27. Last person you kissed/kissed you? Chef Jr kissed me goodnight as he was going to bed.

28. Were you ever a boy/girl scout?
Yes, a Brownie and a Junior scout. I kicked butt at selling cookies and a career was born.

29. Would you ever strip or pose nude in a magazine? No, but if I had the perfect body and they offered me a million dollars, I could possibly change my mind.

30. When was the last time you wrote a letter to someone on paper? It's been a while. Almost everyone I know is now connected to the internet (glad you could join us, Giggles!)

31. Can you change the oil on a car? Yes, but I won't.

32. Ever gotten a speeding ticket? A few.

33. Ran out of gas? Unfortunately, I have a few times. The last time was in the middle of nowhere, two miles out of Lucketts, Virginia. Fortunately, it's a rural area and a nice couple drove me to the one business open on a Sunday night and I called Ed to come get me. A week later, he bought me a cell phone.

34. Favorite kind of sandwich? If I have to choose just one, a patty melt.

35. Best thing to eat for breakfast? Navy Breakfast. Dad corrupted me, nothing beats corned beef hash and baked beans on english muffins. Except for a pecan waffle.

36. What is your usual bedtime? Whenever exhaustion sets in.

37. Are you lazy? Lately, I am very lazy. I am never lazy at work.

38. When you were younger, what did you dress up as for Halloween? Let's see, a witch, a ghost, a martian, a nestle crunch bar, a scarecrow, a baby...

39. What is your Chinese astrological sign? The Horse.

40. How many languages can you speak? English but I understand more and more Spanish every day.

41. Do you have any magazine subscriptions? I succumbed to PCH and ordered Bon Appetit.

42. Which are better legos or lincoln logs? Legos

43. Are you stubborn? Is the pope Catholic?

44. Who is better...Leno or Letterman? Conan O'Brien

45. Ever watch soap operas? I used to watch the whole ABC lineup. Now I turn on GH and wonder who 90% of the people are (or say "wasn't she on Loving? wasn't she on Days?")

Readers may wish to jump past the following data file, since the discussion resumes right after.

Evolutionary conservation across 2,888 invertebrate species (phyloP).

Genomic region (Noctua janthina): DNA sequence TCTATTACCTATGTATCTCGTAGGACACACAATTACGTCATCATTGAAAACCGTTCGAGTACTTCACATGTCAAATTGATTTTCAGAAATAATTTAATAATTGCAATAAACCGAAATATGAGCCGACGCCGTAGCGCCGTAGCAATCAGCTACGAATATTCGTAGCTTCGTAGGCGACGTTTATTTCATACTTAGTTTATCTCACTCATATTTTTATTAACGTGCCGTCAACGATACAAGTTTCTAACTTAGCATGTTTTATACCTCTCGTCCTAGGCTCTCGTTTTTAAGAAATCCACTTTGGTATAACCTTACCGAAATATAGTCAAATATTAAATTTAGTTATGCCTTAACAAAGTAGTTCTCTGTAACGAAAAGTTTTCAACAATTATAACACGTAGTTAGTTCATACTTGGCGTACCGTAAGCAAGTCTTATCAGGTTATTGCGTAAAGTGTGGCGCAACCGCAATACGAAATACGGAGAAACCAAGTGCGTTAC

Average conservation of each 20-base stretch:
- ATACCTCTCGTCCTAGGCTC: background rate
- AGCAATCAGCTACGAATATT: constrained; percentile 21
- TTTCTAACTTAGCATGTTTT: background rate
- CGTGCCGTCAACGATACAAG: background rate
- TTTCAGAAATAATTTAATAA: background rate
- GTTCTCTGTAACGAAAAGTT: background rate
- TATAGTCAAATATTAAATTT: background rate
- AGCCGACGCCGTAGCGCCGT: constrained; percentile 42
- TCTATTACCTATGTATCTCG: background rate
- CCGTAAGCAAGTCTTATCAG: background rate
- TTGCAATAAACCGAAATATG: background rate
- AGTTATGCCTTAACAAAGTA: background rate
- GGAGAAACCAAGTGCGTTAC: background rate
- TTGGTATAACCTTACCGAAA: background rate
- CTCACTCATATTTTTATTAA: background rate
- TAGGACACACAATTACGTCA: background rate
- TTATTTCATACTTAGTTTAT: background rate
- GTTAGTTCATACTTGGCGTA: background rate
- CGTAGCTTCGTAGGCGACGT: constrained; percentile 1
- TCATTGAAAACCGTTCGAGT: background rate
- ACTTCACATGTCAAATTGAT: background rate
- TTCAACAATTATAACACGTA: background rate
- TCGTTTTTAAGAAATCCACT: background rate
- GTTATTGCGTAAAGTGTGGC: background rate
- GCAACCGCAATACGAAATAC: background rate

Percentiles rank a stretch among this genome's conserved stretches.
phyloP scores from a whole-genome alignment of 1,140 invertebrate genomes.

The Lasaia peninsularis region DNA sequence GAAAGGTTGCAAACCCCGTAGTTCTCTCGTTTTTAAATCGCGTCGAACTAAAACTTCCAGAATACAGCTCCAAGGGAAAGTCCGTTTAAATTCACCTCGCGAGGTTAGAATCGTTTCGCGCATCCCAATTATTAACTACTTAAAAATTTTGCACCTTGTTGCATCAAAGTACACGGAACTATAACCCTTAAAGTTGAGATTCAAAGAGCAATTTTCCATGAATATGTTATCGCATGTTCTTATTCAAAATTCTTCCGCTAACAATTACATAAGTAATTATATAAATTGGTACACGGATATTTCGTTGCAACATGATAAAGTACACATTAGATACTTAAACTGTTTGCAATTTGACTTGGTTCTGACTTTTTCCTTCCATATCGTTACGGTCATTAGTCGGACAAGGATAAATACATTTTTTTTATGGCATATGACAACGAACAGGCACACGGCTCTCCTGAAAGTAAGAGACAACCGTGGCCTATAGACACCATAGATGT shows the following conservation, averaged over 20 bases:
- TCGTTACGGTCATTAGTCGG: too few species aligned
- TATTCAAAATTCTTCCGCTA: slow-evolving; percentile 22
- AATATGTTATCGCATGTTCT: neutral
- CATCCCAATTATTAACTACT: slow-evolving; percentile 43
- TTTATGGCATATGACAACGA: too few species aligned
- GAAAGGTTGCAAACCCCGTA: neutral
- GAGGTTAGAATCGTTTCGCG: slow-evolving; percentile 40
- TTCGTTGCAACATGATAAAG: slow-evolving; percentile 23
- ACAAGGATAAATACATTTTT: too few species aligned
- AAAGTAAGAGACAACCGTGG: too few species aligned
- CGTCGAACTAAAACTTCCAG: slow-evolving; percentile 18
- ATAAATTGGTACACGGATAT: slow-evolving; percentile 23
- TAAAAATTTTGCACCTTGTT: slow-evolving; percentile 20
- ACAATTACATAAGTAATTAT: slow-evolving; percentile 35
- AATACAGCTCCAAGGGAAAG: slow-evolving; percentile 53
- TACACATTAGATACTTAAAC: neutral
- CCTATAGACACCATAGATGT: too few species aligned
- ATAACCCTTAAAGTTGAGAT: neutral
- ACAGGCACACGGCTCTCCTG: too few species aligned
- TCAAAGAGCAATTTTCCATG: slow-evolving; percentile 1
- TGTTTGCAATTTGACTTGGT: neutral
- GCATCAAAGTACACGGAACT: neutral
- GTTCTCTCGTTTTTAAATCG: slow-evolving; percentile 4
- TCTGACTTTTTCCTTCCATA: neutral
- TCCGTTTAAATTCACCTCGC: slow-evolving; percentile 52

46. Afraid of heights? Only if I'm on a rickety carnival ride.

47. Sing in the car? Always.

48. Dance in the shower? Considering my history, do you think it's a good idea?

49. Dance in the car? Only if it is to amuse my Nutty nut nut nut.

50. Ever used a gun? Yes, I'm a decent shot. I shot a .32 and a .45 handgun, a .12 gauge Remingon and the exact pump action rifle that Arnold used in Terminator 2. I scared my ex and the friend who owned the guns with how steady a hand I had. I think that's the only plus to having so much wrist surgery.

51. Last time you got a portrait taken by a photographer? When Gameboy was a baby. It's on my list, since we have yet to do a family portrait of our foursome.

52. Do you think musicals are cheesy? I majored in technical theatre. Would I do that if I didn't like them?

53. Is Christmas stressful? Only the work part of it

54. Ever eat a pirogi? Yes. Poor Ed has been subjected to pierogis and hot dogs as the fall back meal too many times.

55. Favorite type of fruit pie? Fruit? Apple (with cheese please) Otherwise, Pecan.

56. Occupations you wanted to be when you were younger? Teacher,Writer, Disc Jockey